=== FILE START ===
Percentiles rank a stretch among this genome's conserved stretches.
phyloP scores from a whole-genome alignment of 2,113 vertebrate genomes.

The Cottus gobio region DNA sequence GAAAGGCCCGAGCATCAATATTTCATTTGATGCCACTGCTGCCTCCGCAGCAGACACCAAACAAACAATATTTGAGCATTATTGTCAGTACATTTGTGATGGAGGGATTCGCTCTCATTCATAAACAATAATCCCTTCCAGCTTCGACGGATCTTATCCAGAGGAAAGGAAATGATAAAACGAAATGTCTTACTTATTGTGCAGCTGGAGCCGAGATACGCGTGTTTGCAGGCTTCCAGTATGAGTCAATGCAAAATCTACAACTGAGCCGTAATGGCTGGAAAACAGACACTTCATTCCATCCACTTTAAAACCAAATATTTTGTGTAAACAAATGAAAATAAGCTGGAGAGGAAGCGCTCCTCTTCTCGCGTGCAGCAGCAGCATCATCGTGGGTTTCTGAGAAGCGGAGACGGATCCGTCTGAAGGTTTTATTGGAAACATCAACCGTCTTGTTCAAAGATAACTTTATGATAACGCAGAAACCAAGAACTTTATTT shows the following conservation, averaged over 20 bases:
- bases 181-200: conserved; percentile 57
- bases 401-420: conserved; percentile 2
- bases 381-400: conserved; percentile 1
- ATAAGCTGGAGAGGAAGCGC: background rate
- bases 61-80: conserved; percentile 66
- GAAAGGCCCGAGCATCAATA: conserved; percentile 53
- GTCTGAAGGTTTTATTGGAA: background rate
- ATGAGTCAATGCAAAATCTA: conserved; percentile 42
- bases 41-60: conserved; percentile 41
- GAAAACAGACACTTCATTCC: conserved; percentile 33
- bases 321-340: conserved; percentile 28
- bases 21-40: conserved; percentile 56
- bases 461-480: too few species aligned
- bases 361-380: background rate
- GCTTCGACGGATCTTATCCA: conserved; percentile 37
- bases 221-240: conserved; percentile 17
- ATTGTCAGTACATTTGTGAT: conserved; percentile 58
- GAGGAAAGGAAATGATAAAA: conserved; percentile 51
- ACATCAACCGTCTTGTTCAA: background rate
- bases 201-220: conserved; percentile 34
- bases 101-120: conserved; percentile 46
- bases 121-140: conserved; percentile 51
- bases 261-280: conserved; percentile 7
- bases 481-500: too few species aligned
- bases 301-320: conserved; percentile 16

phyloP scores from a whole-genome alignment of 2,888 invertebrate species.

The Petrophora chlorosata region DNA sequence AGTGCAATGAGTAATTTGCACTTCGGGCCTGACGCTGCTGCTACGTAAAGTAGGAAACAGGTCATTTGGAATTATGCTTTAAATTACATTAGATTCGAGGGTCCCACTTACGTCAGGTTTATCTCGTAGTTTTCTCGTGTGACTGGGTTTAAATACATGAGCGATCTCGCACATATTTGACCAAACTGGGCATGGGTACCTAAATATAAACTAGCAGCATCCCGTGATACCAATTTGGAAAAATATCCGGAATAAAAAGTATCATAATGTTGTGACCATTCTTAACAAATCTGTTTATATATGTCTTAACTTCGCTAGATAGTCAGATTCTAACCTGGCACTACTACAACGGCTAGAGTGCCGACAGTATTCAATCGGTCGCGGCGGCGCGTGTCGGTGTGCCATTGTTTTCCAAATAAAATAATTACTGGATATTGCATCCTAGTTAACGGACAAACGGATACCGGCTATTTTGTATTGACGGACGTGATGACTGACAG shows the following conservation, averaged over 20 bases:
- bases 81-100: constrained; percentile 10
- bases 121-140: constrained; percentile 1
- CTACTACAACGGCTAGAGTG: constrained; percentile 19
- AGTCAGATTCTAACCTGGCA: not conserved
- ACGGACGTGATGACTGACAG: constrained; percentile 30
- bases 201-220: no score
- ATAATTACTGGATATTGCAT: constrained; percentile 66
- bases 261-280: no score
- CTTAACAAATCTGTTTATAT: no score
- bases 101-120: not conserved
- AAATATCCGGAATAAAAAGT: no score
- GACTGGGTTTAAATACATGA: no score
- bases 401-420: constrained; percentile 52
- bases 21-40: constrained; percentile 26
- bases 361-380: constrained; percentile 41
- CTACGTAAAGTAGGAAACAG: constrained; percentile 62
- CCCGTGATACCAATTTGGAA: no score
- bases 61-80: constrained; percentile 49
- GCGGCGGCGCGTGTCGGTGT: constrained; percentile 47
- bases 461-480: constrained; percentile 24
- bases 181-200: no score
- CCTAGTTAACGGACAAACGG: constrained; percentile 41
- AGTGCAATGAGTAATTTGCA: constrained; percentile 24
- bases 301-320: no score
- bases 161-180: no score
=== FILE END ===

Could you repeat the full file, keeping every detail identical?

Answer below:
Percentiles rank a stretch among this genome's conserved stretches.
phyloP scores from a whole-genome alignment of 2,113 vertebrate genomes.

The Cottus gobio region DNA sequence GAAAGGCCCGAGCATCAATATTTCATTTGATGCCACTGCTGCCTCCGCAGCAGACACCAAACAAACAATATTTGAGCATTATTGTCAGTACATTTGTGATGGAGGGATTCGCTCTCATTCATAAACAATAATCCCTTCCAGCTTCGACGGATCTTATCCAGAGGAAAGGAAATGATAAAACGAAATGTCTTACTTATTGTGCAGCTGGAGCCGAGATACGCGTGTTTGCAGGCTTCCAGTATGAGTCAATGCAAAATCTACAACTGAGCCGTAATGGCTGGAAAACAGACACTTCATTCCATCCACTTTAAAACCAAATATTTTGTGTAAACAAATGAAAATAAGCTGGAGAGGAAGCGCTCCTCTTCTCGCGTGCAGCAGCAGCATCATCGTGGGTTTCTGAGAAGCGGAGACGGATCCGTCTGAAGGTTTTATTGGAAACATCAACCGTCTTGTTCAAAGATAACTTTATGATAACGCAGAAACCAAGAACTTTATTT shows the following conservation, averaged over 20 bases:
- bases 181-200: conserved; percentile 57
- bases 401-420: conserved; percentile 2
- bases 381-400: conserved; percentile 1
- ATAAGCTGGAGAGGAAGCGC: background rate
- bases 61-80: conserved; percentile 66
- GAAAGGCCCGAGCATCAATA: conserved; percentile 53
- GTCTGAAGGTTTTATTGGAA: background rate
- ATGAGTCAATGCAAAATCTA: conserved; percentile 42
- bases 41-60: conserved; percentile 41
- GAAAACAGACACTTCATTCC: conserved; percentile 33
- bases 321-340: conserved; percentile 28
- bases 21-40: conserved; percentile 56
- bases 461-480: too few species aligned
- bases 361-380: background rate
- GCTTCGACGGATCTTATCCA: conserved; percentile 37
- bases 221-240: conserved; percentile 17
- ATTGTCAGTACATTTGTGAT: conserved; percentile 58
- GAGGAAAGGAAATGATAAAA: conserved; percentile 51
- ACATCAACCGTCTTGTTCAA: background rate
- bases 201-220: conserved; percentile 34
- bases 101-120: conserved; percentile 46
- bases 121-140: conserved; percentile 51
- bases 261-280: conserved; percentile 7
- bases 481-500: too few species aligned
- bases 301-320: conserved; percentile 16

phyloP scores from a whole-genome alignment of 2,888 invertebrate species.

The Petrophora chlorosata region DNA sequence AGTGCAATGAGTAATTTGCACTTCGGGCCTGACGCTGCTGCTACGTAAAGTAGGAAACAGGTCATTTGGAATTATGCTTTAAATTACATTAGATTCGAGGGTCCCACTTACGTCAGGTTTATCTCGTAGTTTTCTCGTGTGACTGGGTTTAAATACATGAGCGATCTCGCACATATTTGACCAAACTGGGCATGGGTACCTAAATATAAACTAGCAGCATCCCGTGATACCAATTTGGAAAAATATCCGGAATAAAAAGTATCATAATGTTGTGACCATTCTTAACAAATCTGTTTATATATGTCTTAACTTCGCTAGATAGTCAGATTCTAACCTGGCACTACTACAACGGCTAGAGTGCCGACAGTATTCAATCGGTCGCGGCGGCGCGTGTCGGTGTGCCATTGTTTTCCAAATAAAATAATTACTGGATATTGCATCCTAGTTAACGGACAAACGGATACCGGCTATTTTGTATTGACGGACGTGATGACTGACAG shows the following conservation, averaged over 20 bases:
- bases 81-100: constrained; percentile 10
- bases 121-140: constrained; percentile 1
- CTACTACAACGGCTAGAGTG: constrained; percentile 19
- AGTCAGATTCTAACCTGGCA: not conserved
- ACGGACGTGATGACTGACAG: constrained; percentile 30
- bases 201-220: no score
- ATAATTACTGGATATTGCAT: constrained; percentile 66
- bases 261-280: no score
- CTTAACAAATCTGTTTATAT: no score
- bases 101-120: not conserved
- AAATATCCGGAATAAAAAGT: no score
- GACTGGGTTTAAATACATGA: no score
- bases 401-420: constrained; percentile 52
- bases 21-40: constrained; percentile 26
- bases 361-380: constrained; percentile 41
- CTACGTAAAGTAGGAAACAG: constrained; percentile 62
- CCCGTGATACCAATTTGGAA: no score
- bases 61-80: constrained; percentile 49
- GCGGCGGCGCGTGTCGGTGT: constrained; percentile 47
- bases 461-480: constrained; percentile 24
- bases 181-200: no score
- CCTAGTTAACGGACAAACGG: constrained; percentile 41
- AGTGCAATGAGTAATTTGCA: constrained; percentile 24
- bases 301-320: no score
- bases 161-180: no score